Local Government 114 – Public Participation in the Governing Process

By Mike Barhorst

Barhorst

America was founded as a representative democracy – simply put, we elect individuals to represent our interests.  Certainly that is the case in every jurisdiction with which I am familiar.  Most readers know that Sidney is divided into four wards.  There is a councilmember elected from each of the four wards.  In addition, there are three representatives elected at-large, representing the entire city.  As a result, each citizen of Sidney has a majority of four of the seven-member council representing their interests.

That said, none of us are mind-readers.  We make decisions at every meeting, and can only follow the dictates of our conscience if we do not receive feedback from citizens concerning the topics on which we are voting.   In this increasingly technological world, perhaps the best way to contact members of council is by email.  Each member’s email address is on the city’s website (www.sidneyoh.com).    Email also allows constituents the opportunity to communicate when it is convenient for you, and the councilmember to respond when it is convenient for them.

Many constituents make contact by telephone.  While I would not dissuade that method of contact, I would encourage individuals to be cognizant of the time of day they are calling.  Receiving a telephone call at 3:00 a.m. about a pothole that has been in front of your house for months, wondering what to do with a raccoon that is in your garage and has been there for the past week, or how to get rid of a rat in your basement (yes, unfortunately I’ve received those calls) is not only annoying to the official receiving the call, but not likely to garner much sympathy as a result of the timing of the call.

Most calls from constituents are complaints.  A neighbor’s annoying loud music, a tractor-trailer rig parked on the street, a neighbor’s dog(s) barking at midnight – the list is seemingly endless.   The three examples listed are all complaints that could normally be handled by the Sidney Police Department, and do not need to be routed through a member of council.  The examples listed are non-emergencies, and notification should be via the department’s business number (937.498.2351).

Contact about legislative issues (i.e., I have questions about the contract with the Ohio Department of Transportation for the elderly and disabled fare assistance program) are certainly appropriate, and enable councilmembers to gain a better understanding of the “pulse of the community”.  When making contact, address the individual you are contacting with respect, be specific with respect to your concern, and outline the outcome you would like to see.   Be cognizant of the amount of time the contact you have made is taking while being prepared to answer questions that may be asked about your position.

I cannot speak for all of council, but I attempt to get back to constituents within 24 hours.  However, occasionally a telephone number is lost, an email address is incorrect, or I have a difficult time reading my own writing.  As a result, a good rule of thumb from my perspective is that if you have not heard back in the amount of time you were expecting to be contacted, make contact again.

Constituents are always welcome at council meetings.  As noted in previous columns, meetings are held on the first, second and fourth Mondays of each month.  Public input is welcome at the meetings on the second and fourth Mondays.  If you wish to address an item that is on the agenda, you need to wait until that item is being discussed.  Once councilmembers have made their comments, the presiding officer will ask if there are any public comments.  Those wishing to make comment should simply stand, wait to be recognized by the presiding officer, then clearly state your name, your address and once that is noted by the city clerk, make the appropriate comments.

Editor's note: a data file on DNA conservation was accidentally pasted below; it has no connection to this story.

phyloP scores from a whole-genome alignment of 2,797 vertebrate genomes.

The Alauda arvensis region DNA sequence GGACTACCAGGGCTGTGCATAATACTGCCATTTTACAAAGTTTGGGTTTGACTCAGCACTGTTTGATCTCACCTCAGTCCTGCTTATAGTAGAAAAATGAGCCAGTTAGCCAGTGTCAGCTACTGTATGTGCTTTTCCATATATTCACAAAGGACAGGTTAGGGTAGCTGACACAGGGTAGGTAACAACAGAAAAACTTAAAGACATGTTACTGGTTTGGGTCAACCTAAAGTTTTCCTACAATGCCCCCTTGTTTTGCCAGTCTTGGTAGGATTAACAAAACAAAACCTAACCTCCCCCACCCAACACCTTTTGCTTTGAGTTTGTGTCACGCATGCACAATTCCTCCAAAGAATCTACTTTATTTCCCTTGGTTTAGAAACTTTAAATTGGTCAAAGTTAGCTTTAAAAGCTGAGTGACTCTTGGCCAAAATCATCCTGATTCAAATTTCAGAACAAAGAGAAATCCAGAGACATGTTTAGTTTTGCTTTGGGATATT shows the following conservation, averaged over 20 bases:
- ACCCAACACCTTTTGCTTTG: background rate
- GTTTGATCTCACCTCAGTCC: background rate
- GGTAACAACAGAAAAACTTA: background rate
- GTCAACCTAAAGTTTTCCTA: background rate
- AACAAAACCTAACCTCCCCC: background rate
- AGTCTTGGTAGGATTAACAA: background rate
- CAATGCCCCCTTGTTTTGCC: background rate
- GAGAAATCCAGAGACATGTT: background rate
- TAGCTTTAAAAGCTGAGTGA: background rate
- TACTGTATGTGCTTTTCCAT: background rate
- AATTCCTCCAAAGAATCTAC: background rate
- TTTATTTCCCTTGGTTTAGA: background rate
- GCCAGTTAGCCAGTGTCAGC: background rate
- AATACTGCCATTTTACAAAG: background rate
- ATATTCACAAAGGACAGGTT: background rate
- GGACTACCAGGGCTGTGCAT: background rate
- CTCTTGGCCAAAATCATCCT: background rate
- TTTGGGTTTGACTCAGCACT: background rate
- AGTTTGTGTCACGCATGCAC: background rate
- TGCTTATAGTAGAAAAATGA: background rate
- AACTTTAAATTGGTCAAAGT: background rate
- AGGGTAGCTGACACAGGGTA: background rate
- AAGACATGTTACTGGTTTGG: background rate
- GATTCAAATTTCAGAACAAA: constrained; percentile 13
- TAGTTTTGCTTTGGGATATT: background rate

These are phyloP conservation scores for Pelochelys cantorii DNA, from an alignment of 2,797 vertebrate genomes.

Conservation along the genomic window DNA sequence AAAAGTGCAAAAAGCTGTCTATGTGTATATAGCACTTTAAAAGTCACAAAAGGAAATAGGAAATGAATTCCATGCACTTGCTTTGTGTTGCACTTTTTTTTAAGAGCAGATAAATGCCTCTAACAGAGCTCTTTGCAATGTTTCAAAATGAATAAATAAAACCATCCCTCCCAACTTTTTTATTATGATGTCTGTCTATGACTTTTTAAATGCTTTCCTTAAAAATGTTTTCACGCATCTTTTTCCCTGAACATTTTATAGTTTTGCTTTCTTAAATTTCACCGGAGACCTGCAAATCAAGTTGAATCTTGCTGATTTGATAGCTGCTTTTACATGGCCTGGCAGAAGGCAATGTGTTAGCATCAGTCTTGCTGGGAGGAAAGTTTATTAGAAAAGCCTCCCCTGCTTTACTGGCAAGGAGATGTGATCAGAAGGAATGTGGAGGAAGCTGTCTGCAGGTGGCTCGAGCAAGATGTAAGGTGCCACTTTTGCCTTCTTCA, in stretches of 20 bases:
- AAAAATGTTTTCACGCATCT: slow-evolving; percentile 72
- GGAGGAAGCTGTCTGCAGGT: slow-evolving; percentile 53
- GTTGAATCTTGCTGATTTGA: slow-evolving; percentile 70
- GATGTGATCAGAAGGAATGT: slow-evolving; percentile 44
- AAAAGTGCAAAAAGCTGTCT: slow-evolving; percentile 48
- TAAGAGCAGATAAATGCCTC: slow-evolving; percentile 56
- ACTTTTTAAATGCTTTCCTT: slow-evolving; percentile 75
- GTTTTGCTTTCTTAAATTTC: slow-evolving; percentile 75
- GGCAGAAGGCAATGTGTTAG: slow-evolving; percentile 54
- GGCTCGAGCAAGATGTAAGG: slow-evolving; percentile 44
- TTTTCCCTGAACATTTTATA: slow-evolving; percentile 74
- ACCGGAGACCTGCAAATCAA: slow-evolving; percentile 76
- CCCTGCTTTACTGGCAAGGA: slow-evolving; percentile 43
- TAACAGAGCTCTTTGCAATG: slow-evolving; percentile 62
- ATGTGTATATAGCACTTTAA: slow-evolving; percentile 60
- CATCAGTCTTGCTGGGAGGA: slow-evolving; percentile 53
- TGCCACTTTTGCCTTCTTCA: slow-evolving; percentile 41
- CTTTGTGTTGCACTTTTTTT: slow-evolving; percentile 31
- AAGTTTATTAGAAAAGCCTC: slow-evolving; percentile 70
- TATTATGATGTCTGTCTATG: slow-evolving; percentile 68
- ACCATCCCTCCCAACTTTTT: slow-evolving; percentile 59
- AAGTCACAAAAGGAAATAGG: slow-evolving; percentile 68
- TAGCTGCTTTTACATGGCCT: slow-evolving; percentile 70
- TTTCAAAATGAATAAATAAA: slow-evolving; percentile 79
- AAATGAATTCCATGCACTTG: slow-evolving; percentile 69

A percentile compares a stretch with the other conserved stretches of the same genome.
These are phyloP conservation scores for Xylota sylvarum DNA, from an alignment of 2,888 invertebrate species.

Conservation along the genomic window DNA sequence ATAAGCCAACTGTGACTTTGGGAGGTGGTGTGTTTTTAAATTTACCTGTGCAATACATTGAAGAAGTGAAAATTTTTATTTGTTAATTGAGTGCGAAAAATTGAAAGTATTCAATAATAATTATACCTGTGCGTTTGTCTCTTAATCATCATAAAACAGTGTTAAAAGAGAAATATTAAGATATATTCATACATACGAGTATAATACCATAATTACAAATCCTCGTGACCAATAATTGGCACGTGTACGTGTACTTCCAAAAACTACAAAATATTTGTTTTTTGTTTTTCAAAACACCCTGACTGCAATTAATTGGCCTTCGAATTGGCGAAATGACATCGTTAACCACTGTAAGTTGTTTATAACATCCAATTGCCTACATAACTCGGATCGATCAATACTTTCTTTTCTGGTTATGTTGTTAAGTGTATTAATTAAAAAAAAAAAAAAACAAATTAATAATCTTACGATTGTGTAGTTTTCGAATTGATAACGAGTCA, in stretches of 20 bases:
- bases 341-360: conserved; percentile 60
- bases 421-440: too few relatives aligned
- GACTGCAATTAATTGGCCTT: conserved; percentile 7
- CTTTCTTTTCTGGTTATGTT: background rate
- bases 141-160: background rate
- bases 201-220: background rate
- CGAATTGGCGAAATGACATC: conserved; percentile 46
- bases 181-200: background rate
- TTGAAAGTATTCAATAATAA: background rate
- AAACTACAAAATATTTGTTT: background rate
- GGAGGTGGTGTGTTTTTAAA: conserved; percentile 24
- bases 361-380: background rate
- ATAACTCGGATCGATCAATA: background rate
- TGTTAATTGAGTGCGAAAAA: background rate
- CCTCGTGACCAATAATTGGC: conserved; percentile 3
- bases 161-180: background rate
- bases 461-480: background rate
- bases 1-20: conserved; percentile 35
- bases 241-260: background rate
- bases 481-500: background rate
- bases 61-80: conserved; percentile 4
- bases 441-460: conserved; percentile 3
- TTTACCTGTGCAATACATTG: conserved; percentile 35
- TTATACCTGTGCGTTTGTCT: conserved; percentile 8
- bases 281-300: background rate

If you wish to address a matter that is not on the agenda, shortly after the meeting begins at 6:30 p.m., there is a “public comment” agenda item during each meeting.  That is the appropriate time to stand, wait for the presiding officer to recognize you, clearly state your name and address and then deliver your remarks.  All remarks must be made to the presiding officer, and the chair will then either respond or ask a staff member to respond.

It is helpful to know that you wish to address council in advance, and I would encourage you to contact City Clerk Kari Egbert to let her know that you will be attending and the subject you wish to address.  If you do so, questions you have may be answered during the meeting.

Similarly, each citizen also lives in a village, a township, a county and in a state.  Each jurisdiction holds public meetings (check the jurisdictional website for the time of meetings).  Similarly, public comment is solicited at these meetings.  Some village meetings I have attended are pretty informal – others much less so.

Certainly the meetings of township trustees are less formal in our area, but that may not be the case in townships where the population has grown significantly.  Even in the smaller townships and villages, minutes are taken.

That is the case as well at meetings of the county commissioners.  The meeting room for the Shelby County Commissioners is small and meetings are less formal than those that are conducted in counties with larger populations.  While rules may vary from village to village, township to township and county to county, a couple simple questions to the clerk prior to the meeting should provide an easy roadmap for navigating the agenda.

I hope this information has been useful.  In the next column, I’ll discuss communication with state legislators, and how you can have an impact on bills being considered in Columbus.